AmSnaps - Digital Photography Basics For Amateur Snappers

Digital Portrait Photography - Tips And Video To Capture Your Subject’s Character And Reveal Something About Their Personality

Why is digital portrait photography so popular? Well, because people are without doubt the most accessible subjects on earth and as a direct result also tend to be the most popular too.

What’s the first thing you do when you buy a new camera? Yep! You’ve guessed it...take pictures of your family, friends or even your pets.

The Basics Of Digital Portrait Photography

A common problem with people pictures is ‘amputation’. How many times have you seen photos with a person’s head cut off. If you are using a compact camera, use the LCD to compose your shot.

What you see on the screen is what you get! If it doesn’t look right, delete it and take another picture. I prefer using a DSLR for taking portrait shots.

I enjoy the extra control you get in different situations, such as: outdoors, indoors, close-up, etc. You also have more control over the focus, shutter and exposure.

An important point to remember when shooting people is to focus on the eyes. A focal length of around 100mm is ideal for digital portrait photography and gives a good quality image with minimal distortion.

Always use a wide aperture to create a shallow depth of field. This keeps the attention on your subject and not the background. An aperture size of between f/2.8 and f/5.6 usually works best.

Alternatively, if the background is blank and non-distracting, then use an aperture of f/8. This is known as the 'sweet spot' in most lenses.

Look for character in your subject and emphasise their features. Examples are craggy, lined faces or flamboyant clothing. Also, if your camera has ‘Face Priority AF’, use it. It will help you to focus on a person’s face.

One of the most important basics of digital portrait photography is to always fill the frame. Don’t waste a single pixel. Get as much of your subject in the frame as possible.

Digital Portrait Photography - The Use Of Proper Lighting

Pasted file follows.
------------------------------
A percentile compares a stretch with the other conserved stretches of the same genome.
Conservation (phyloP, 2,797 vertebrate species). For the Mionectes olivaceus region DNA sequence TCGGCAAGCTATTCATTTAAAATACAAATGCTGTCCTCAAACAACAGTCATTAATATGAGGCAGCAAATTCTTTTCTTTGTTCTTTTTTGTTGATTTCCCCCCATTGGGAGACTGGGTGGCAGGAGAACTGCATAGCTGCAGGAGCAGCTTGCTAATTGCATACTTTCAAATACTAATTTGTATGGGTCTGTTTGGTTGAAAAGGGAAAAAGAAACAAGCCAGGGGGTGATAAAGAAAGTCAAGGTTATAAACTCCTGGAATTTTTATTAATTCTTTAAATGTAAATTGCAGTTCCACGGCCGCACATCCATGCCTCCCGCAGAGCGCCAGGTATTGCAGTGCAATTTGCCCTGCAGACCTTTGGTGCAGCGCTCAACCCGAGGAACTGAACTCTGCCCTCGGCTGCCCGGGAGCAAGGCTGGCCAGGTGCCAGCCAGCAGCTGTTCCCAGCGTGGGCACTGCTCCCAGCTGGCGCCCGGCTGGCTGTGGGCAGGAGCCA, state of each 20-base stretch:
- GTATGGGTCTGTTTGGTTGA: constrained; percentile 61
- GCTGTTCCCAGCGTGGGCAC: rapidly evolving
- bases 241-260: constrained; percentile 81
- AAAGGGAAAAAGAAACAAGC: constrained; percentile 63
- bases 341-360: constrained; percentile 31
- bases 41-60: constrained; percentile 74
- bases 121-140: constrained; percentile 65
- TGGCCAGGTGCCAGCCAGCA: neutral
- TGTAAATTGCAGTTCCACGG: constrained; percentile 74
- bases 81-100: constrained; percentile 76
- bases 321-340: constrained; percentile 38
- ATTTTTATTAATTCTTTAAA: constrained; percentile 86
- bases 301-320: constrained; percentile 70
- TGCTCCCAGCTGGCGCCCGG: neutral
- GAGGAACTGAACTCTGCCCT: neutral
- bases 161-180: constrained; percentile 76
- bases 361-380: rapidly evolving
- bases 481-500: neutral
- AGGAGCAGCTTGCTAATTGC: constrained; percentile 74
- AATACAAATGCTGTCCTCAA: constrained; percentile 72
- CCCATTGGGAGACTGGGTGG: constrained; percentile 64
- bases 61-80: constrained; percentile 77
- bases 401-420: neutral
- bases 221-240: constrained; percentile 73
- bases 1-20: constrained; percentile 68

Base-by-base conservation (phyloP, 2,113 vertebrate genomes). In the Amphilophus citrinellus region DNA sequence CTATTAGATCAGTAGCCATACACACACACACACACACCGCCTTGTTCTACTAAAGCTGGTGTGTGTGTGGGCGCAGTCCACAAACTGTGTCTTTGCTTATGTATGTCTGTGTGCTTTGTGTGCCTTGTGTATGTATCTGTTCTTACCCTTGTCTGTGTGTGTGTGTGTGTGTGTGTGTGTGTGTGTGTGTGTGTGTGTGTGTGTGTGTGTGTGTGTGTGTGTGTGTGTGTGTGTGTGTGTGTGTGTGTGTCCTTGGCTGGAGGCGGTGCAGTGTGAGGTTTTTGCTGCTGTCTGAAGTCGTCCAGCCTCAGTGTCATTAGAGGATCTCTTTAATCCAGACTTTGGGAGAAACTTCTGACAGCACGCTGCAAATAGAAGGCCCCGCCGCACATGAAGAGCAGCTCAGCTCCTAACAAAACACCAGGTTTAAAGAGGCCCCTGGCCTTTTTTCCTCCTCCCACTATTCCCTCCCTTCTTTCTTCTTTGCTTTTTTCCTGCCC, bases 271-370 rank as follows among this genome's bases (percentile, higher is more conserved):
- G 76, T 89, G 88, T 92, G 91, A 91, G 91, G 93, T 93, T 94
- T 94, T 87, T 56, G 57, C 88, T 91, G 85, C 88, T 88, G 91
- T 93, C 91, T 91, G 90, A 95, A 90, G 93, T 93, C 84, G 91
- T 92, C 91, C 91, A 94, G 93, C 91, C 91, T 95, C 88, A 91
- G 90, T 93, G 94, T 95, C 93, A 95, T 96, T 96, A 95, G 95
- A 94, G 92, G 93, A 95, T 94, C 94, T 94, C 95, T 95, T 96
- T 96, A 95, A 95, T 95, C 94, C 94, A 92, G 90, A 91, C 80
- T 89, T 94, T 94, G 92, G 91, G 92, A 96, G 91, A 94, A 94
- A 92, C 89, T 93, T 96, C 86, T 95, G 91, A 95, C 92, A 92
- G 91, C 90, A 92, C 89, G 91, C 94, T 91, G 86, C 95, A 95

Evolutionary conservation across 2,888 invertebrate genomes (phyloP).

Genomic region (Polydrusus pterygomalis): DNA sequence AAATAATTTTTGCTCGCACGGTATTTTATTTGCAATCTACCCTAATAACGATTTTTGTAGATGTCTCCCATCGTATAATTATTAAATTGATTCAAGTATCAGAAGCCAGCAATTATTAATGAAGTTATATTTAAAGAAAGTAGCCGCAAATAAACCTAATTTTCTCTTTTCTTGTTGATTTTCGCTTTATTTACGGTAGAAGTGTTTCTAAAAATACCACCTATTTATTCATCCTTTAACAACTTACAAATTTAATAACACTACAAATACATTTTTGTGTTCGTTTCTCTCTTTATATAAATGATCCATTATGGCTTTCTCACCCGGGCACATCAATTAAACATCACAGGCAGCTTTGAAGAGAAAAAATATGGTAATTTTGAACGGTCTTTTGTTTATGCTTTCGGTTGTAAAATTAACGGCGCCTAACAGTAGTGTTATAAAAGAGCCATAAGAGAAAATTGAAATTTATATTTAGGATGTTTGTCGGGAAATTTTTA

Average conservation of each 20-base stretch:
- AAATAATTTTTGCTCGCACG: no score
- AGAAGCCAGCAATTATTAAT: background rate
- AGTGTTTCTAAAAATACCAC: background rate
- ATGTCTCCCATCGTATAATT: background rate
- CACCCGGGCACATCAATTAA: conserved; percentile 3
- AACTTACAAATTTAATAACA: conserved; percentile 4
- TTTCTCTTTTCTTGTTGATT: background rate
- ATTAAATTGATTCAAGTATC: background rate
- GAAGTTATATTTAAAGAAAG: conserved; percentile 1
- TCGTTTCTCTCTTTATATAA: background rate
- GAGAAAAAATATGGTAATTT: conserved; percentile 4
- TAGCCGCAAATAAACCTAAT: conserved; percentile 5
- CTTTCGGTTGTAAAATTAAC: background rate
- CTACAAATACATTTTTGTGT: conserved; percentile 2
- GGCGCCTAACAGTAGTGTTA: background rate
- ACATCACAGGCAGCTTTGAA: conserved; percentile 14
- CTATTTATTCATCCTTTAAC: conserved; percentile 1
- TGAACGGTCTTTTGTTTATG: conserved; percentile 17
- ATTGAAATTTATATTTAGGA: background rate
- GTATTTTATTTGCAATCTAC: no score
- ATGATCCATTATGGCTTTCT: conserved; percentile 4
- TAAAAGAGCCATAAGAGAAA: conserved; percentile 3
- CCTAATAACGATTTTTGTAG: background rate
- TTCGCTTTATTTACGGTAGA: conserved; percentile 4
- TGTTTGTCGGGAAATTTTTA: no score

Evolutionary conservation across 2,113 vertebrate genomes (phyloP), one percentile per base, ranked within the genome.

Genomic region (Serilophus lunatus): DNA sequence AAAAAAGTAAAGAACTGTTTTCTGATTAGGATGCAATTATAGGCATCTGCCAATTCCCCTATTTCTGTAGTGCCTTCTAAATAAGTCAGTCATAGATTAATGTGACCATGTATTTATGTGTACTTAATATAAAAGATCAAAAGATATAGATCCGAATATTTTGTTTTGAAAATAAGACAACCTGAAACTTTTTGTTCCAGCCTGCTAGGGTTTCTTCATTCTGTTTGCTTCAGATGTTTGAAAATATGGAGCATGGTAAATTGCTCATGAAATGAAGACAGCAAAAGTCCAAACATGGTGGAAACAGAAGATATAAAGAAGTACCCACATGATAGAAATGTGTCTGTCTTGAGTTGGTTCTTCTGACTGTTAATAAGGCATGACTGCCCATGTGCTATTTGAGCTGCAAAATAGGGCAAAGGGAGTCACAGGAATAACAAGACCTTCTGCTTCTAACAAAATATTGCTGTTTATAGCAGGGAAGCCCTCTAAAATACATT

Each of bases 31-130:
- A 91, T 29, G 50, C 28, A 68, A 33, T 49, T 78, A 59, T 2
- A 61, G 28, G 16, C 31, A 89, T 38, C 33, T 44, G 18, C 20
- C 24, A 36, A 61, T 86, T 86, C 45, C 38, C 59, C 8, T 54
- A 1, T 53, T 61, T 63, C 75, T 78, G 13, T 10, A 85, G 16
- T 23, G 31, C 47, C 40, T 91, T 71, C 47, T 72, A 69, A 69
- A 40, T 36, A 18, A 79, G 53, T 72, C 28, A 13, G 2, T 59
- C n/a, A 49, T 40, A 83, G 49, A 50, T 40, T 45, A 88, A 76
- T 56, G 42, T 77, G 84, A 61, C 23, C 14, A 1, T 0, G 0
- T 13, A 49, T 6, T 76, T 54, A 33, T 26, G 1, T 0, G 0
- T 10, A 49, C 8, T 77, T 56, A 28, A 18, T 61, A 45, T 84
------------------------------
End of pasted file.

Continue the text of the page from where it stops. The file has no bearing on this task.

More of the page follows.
If shooting outside in daylight, getting enough light is usually not a problem, but if you are shooting indoors, the quality of lighting will play a big part in the success of your shots.

If you are lucky enough to have a properly lit studio, then you won’t have a problem with lighting, but most of us have to improvise.

A simple way to get a great lighting effect is to use natural light streaming through a window. It should be diffused to provide nice soft shadows. If it’s too bright and causes harsh shadows, use a white piece of paper or card to reflect softened light onto the dark side of your subject’s face.

If you are using a flash and the exposure is harsh, lower the flash power (using flash compensation) or switch the flash off and use the light that is available. You need to remember to adjust the camera’s white balance accordingly to stop unsightly colour casts caused by indoor artificial lighting.

In the video below, Mark Wallace from Snapfactory explains the difference between telephoto and wide angle lenses for digital portrait photography.

Formal Digital Portrait Photography

A formal portrait is any portrait were the shot has been posed, as opposed to a candid shot, which the subject is usually being natural and sometimes unaware.

However, formal portraits don’t have to look can still get your subject to pretend to look and behave naturally, but still have a controlled environment with adequate lighting.